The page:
For Release: February 13, 2007
Contact: DMS Communications 603-650-1492

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Age Effect: Controlling Iron Levels Early in Life May Cut Future Heart Risk

HANOVER, NH—Lowering the body's excess iron stores--in this case, by drawing blood--may improve outcomes for people with symptomatic but stable peripheral arterial disease (PAD), but only if iron reduction begins at a relatively young age. Those are the findings of a six-year Veterans Affairs clinical trial reported in the Feb. 14 Journal of the American Medical Association.

Dr. Leo R. Zacharski
(Photo by Mark Washburn)

"The beauty of our study was that we could see the graded effect by age. We therefore confirmed the past negative epidemiology that didn't take age into consideration, but we also confirmed the positive studies showing an effect of iron on disease risk. The secret is the age effect," said lead author Leo R. Zacharski, MD, a Dartmouth Medical School professor of medicine at the White River Junction (VT) VA Medical Center.

"While our study did not show that reducing iron led to across-the-board decreases in overall mortality, or combined death plus non-fatal myocardial infarction and stroke, it did support the theory that vascular health might be preserved into later life by maintaining low levels of iron over time, " added Zacharski, a member of the Norris Cotton Cancer Center.

Excess iron in the blood may promote free-radical damage to arteries, particularly in early stages of arteriosclerosis, a major risk factor for heart attack and stroke. Researchers posited that premenopausal women have lower cardiovascular risk than men because they regularly lose blood--and excess iron--through menstruation. At least two large studies in the late 1990s seemed to support this notion: they found that men who donated blood--and thereby lowered their iron levels--had fewer cardiac problems than men who didn't donate. But other study results are mixed, and the topic is still debated.

The VA clinical trial involved 1,277 men and postmenopausal women with PAD, ages 43 to 87, between May 1999 and April 2005 at 24 VA medical centers. Patients were randomly assigned to either a control group (no iron reduction) or a group undergoing iron reduction by phlebotomy, with defined volumes of blood removed at six-month intervals. Blood levels drawn were carefully calculated to avoid iron deficiency. Participants were defined by several subgroups: age, smoking status, diagnosis of diabetes mellitus, ratio of high-density to low-density lipoprotein cholesterol level, and initial iron (ferritin) level.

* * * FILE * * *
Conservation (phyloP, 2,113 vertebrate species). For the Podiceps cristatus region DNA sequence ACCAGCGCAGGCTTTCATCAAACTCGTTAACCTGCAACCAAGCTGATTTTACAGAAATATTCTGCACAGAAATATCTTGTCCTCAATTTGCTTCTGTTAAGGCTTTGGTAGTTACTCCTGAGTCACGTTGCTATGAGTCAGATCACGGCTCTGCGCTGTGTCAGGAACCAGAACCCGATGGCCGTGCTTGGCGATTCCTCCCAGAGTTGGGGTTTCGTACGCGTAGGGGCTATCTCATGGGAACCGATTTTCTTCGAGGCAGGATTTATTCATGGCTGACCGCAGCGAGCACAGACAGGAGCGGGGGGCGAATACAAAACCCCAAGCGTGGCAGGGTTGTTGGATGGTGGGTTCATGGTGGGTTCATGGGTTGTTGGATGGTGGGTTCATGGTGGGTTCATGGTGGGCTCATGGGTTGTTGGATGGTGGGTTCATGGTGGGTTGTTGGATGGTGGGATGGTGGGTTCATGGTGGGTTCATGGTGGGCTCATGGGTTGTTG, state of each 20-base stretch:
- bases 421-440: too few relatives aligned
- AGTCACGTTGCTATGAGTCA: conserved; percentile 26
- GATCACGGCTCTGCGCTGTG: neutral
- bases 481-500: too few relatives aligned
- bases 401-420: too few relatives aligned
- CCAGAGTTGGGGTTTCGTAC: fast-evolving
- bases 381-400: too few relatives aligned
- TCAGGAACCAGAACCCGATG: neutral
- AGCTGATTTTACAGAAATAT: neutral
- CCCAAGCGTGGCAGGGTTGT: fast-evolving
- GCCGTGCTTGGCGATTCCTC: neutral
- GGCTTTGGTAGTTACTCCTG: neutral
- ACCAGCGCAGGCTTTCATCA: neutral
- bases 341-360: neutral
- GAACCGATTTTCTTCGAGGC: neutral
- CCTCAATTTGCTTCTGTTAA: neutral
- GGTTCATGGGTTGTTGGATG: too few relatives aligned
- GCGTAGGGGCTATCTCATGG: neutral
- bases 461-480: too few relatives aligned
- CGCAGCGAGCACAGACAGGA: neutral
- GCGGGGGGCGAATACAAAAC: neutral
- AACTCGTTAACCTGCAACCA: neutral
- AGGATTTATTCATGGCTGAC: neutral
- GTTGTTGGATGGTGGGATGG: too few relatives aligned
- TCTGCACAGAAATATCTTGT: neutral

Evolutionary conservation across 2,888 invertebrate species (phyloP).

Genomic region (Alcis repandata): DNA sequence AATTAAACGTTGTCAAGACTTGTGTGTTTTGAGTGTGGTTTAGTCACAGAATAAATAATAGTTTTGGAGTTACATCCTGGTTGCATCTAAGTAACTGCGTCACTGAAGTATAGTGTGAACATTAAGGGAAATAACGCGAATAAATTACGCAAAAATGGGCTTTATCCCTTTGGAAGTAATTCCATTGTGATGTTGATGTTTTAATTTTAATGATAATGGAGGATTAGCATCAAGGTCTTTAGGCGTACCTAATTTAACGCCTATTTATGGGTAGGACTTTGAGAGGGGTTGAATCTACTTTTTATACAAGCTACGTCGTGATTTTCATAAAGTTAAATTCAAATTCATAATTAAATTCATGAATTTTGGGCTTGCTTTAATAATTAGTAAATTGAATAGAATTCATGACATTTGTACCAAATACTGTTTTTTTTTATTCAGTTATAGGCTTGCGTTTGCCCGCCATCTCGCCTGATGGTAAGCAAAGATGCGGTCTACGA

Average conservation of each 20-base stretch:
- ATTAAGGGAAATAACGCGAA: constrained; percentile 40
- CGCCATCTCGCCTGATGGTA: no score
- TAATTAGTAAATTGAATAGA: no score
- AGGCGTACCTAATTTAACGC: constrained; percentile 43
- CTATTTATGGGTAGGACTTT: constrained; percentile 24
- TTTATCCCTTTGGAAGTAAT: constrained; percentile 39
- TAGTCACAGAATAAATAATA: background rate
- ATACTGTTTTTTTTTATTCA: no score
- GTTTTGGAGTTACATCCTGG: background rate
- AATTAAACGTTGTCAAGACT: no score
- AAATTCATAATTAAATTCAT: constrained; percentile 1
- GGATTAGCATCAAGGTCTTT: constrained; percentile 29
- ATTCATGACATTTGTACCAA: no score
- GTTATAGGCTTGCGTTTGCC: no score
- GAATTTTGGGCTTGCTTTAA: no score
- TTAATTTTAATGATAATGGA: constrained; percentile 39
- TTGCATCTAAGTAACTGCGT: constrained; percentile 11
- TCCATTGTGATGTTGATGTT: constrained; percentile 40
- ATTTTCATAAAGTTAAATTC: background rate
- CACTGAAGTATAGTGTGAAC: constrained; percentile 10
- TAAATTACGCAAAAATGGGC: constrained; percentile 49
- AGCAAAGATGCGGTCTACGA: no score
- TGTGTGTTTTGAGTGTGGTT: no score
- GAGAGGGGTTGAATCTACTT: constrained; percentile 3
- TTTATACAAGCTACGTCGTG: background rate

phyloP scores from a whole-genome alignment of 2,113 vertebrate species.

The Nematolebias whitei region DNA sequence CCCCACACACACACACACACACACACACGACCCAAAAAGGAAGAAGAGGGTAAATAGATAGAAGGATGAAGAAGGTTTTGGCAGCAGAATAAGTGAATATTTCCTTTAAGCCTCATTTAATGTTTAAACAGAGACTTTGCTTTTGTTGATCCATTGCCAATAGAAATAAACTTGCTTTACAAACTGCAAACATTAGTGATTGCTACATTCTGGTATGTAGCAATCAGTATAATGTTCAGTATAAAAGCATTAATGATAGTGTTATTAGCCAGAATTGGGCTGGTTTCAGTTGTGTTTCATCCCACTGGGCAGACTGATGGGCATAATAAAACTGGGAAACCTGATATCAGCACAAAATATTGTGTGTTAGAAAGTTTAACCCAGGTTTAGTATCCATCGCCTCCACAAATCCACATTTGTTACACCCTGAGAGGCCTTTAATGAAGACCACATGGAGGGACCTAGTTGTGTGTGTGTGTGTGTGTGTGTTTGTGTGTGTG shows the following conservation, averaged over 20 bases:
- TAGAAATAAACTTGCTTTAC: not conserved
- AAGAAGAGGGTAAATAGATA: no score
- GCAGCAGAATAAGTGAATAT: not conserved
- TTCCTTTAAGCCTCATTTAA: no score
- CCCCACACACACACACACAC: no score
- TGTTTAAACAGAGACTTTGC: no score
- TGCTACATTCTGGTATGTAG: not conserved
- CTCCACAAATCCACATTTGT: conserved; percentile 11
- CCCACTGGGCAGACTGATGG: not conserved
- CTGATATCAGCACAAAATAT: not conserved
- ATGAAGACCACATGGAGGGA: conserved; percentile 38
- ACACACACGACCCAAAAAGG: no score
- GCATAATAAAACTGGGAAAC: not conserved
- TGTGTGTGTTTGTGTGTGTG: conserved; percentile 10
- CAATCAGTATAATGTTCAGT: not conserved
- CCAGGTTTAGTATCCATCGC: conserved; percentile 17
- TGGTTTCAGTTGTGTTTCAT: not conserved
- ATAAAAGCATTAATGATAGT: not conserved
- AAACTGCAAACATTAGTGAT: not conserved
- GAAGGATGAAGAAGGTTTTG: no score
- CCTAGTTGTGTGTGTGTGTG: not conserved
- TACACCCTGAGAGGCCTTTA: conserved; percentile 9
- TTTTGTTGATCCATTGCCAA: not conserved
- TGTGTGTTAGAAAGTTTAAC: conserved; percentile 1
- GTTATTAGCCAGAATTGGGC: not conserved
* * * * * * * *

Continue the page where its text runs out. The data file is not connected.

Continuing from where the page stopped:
Phlebotomy was the iron-removal method of choice, said Zacharski, because it is "safe and inexpensive, and correlates to routine blood donation, an 'over-the-counter' procedure that appears to contribute to improved vascular health." He emphasized, though, that, people should not seek to donate blood simply to lower their iron levels, and that similar effects could be achieved through dietary restrictions or drug treatment.

By the end of the study follow-up period in 2005, 273 deaths from all causes had occurred roughly equally between the iron-reduced (125) and control (148) groups. The secondary outcome measure--death from any cause, or nonfatal heart attack or stroke--also had no statistically significant difference: 180 in the iron-reduction group and 205 in the control group. The overall findings thus did not support the iron-reduction therapy to improve outcomes for PAD patients across all study subgroups.

However, when the researchers analyzed the results for younger patients--ages 43 to 61--they found 54-percent fewer deaths from all causes in the iron-reduction group, and 57-percent fewer deaths plus nonfatal heart attacks and strokes. Iron reduction also appeared to benefit smokers and those without diabetes.

Regarding the age-linked finding, Zacharski said, "We suspect that the toxic effect of excess ferritin may become permanent at an older age, such that the benefits of iron reduction are realized only if it is started early and continued over time." Future studies, he said, should investigate iron-reduction partnered with an overall iron maintenance program--including diet modification, education and other interventions--on those under age 60.

More research, added Zacharski, is also needed to better define the overall relationship between iron and cardiovascular disease, clarify the biological mechanisms of interaction and determine how best to counter the shown harmful effects of iron. Furthermore, he suggested considering the potential of iron-reduction to help "protect smokers from the ravages of tobacco use."

"Our data suggest that iron may contribute to the development of atherosclerosis relatively early in its course, and that long-term iron maintenance--in combination with other lifestyle modifications--may help slow or reverse the process," Zacharski said. "But ours is just a beginning, and more controlled studies are required."

More on the Dartmouth Iron Surveillance Program is at:

The study was funded by VA's Cooperative Studies Program. Co-authors included John Barron, and David Malenka of DMS, Paula Howes of the White River Junction VA and researchers at VA sites in Palo Alto and Gainesville, Fla., Stanford University Medical School and the University of Florida College of Medicine.

For further information, contact Anselm Beach at 802-295-9363, ext. 5424.


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